Oracle's plans for PeopleSoft have never been harder to read than they are now.
For most of the past 16 months the chances of Oracle taking over PeopleSoft have been firmly in the "unlikely" category. The expected opposition of anti-trust regulators was one factor, but the biggest obstacle for Oracle was the resistance of PeopleSoft's management.
While PeopleSoft was led by a chief executive officer (CEO) claiming the company was not for sale at any price, Oracle had little hope of successfully acquiring PeopleSoft through its tender offer to shareholders, now valued at $7.7bn (£4.3bn). Thanks to PeopleSoft's poison pill, the company's board of directors can essentially deflect Oracle's advances for as long as they remain in office.
But the dynamics of the situation between Oracle and PeopleSoft have changed from stand-off to detente with the firing of Craig Conway as PeopleSoft's CEO and the testimony by PeopleSoft director Steven Goldby this week that he would be open to discussions with Oracle if the price were right.
So how likely is the deal to be completed? On the one hand, David Duffield, the new CEO selected by PeopleSoft's board, strikes long-time customers and observers as an odd choice if the board hopes to quickly strike a deal with Oracle.
As one of PeopleSoft's founders, Duffield has a reputation for being deeply committed to PeopleSoft's customers, who overwhelmingly oppose the deal.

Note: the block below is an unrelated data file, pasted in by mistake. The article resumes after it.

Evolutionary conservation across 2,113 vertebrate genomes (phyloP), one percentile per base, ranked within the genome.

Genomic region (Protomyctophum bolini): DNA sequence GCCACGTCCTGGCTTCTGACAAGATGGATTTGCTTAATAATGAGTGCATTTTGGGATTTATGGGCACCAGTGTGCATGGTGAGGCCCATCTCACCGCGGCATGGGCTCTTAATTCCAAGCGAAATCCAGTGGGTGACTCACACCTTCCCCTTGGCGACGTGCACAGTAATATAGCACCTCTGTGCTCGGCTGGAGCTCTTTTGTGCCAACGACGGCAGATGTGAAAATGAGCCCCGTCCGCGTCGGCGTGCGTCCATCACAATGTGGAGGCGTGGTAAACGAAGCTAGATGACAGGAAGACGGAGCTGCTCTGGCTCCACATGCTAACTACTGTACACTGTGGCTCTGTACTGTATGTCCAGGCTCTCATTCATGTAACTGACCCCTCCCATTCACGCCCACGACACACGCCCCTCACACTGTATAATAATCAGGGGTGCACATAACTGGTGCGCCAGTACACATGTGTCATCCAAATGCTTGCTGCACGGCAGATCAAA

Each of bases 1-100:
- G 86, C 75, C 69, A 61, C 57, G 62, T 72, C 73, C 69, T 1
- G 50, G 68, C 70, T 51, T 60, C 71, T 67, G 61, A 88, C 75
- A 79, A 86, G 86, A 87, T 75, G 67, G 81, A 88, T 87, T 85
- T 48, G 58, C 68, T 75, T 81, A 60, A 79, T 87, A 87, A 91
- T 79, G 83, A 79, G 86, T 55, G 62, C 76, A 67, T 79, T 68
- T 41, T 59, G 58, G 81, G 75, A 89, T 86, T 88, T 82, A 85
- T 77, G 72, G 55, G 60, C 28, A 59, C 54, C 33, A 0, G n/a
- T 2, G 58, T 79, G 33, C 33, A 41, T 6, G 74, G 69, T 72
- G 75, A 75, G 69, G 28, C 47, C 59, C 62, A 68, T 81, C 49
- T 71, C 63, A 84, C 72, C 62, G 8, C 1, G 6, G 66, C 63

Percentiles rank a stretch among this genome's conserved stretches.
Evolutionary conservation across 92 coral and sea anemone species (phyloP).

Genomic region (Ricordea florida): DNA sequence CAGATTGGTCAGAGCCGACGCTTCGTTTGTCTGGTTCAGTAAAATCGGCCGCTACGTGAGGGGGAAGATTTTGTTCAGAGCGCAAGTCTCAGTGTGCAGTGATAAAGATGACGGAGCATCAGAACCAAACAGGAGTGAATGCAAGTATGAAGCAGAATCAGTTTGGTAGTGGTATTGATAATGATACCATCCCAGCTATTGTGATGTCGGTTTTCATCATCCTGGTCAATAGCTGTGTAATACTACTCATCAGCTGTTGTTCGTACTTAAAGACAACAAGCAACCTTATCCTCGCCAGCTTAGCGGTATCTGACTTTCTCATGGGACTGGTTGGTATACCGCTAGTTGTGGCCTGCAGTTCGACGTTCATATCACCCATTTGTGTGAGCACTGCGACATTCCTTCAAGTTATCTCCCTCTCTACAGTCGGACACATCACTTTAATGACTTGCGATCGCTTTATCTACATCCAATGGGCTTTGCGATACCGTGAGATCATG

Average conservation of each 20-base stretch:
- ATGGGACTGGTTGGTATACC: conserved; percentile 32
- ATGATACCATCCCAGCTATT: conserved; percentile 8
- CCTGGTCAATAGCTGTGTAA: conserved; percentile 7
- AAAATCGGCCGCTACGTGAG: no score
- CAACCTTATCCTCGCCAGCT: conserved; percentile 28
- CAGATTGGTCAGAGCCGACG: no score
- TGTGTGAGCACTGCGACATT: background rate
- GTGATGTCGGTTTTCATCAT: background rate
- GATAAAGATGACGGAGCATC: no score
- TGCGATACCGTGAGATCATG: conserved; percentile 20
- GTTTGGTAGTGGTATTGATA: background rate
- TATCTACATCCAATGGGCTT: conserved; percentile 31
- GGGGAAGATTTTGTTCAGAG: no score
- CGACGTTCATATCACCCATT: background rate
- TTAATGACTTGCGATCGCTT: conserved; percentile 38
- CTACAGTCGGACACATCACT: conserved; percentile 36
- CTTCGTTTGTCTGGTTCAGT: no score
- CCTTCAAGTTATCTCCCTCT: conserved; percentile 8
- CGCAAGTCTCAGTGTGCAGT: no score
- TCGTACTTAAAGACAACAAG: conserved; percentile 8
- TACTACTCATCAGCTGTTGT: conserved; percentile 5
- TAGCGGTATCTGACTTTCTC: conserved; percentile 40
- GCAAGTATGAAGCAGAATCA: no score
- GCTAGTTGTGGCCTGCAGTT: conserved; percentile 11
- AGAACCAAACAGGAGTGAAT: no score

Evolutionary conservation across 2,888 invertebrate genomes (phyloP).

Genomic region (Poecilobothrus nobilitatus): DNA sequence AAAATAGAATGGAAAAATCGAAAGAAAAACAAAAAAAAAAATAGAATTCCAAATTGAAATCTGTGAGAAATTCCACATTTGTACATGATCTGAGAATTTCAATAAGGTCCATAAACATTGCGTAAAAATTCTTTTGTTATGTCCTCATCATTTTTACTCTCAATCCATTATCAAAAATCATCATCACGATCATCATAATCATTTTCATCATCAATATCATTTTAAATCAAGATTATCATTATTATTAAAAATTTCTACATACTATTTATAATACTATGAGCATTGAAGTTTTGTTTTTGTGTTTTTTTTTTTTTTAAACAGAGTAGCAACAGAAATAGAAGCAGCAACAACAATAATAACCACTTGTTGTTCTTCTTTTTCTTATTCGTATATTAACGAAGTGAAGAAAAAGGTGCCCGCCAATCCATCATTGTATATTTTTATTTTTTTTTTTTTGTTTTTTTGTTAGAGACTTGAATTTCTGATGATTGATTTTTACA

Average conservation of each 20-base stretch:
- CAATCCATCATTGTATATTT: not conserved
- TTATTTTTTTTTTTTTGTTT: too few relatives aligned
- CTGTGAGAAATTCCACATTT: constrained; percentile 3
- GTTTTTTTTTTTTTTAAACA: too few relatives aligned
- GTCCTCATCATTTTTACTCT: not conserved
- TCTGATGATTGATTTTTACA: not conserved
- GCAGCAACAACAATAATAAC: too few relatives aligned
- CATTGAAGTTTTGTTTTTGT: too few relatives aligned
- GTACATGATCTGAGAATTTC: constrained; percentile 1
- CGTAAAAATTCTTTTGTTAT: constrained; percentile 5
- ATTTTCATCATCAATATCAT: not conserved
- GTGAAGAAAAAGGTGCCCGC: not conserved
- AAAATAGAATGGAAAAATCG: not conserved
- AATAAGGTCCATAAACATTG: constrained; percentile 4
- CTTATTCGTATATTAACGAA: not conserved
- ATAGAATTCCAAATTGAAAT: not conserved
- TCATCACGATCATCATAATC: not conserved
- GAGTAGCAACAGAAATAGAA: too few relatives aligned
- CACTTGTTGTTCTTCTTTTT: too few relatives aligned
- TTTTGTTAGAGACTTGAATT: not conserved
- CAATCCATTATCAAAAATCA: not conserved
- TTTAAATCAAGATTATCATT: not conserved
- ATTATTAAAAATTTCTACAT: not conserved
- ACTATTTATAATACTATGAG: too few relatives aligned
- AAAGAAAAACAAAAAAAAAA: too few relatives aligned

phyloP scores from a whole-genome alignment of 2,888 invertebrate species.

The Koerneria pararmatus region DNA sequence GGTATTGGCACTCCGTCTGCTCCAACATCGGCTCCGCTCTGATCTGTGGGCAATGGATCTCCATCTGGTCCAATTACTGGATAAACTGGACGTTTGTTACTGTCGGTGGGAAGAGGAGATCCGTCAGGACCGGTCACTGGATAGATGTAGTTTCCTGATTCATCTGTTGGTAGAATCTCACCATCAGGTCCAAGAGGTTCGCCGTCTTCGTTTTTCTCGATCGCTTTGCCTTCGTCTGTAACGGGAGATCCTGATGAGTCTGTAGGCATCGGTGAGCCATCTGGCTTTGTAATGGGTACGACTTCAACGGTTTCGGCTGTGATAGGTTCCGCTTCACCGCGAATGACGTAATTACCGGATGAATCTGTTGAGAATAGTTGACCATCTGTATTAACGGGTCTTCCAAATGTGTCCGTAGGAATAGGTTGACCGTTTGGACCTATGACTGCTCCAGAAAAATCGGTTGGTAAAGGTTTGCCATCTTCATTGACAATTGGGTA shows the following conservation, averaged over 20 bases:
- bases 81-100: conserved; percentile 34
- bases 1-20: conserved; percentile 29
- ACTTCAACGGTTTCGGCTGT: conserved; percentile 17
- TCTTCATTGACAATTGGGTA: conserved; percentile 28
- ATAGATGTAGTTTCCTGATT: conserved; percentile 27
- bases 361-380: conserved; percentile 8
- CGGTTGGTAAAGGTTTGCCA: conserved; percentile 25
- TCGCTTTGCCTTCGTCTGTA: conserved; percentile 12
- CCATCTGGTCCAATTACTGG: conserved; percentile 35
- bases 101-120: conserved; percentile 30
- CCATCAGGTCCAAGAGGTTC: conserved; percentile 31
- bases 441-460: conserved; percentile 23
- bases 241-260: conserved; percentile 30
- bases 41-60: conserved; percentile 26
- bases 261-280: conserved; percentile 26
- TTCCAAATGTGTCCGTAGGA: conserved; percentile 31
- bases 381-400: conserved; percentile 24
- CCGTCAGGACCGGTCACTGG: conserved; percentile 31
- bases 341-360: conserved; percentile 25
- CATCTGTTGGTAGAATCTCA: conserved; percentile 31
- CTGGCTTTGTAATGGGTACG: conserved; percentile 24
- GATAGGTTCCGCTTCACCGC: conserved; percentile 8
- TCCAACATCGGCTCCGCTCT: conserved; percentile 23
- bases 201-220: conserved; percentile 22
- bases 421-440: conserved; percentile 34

On the other hand, with shareholder interest building in the cash Oracle is offering and with anti-trust blocks to the deal nearly gone, PeopleSoft's board may not be able to continue its resistance.
Goldby said he would consider negotiating with Oracle "if there is ever an indication that Oracle is willing to pay what we consider to be the right price for the shareholders to get for this company, and there is a high certainty of being able to close a transaction quickly."
The Yankee Group said in a research note that it believes PeopleSoft's executive team "is clinging to the hope that Duffield can muster support to prevent shareholders from voting in favour of the buyout, but is largely resigned to the takeover".
Oracle has asked a Delaware court to void PeopleSoft's anti-takeover "poison pill" provision and its "customer assurance programme" promising customers compensatory payments if PeopleSoft is acquired by a company that disrupts its product development and support plans.
The poison pill provision in PeopleSoft's bylaws allow its board to inflate the company's outstanding shares total and make a hostile takeover prohibitively expensive.
On the first count, Oracle faces long odds, experts say. Delaware courts have not overturned a poison pill since the late 1980s, according to William Lawlor, a Dechert partner who leads the firm's mergers and acquisitions group.
But if Oracle opens discussions with PeopleSoft's board and wins its support for the acquisition, the poison pill issue becomes moot. How likely is that? It's impossible to tell.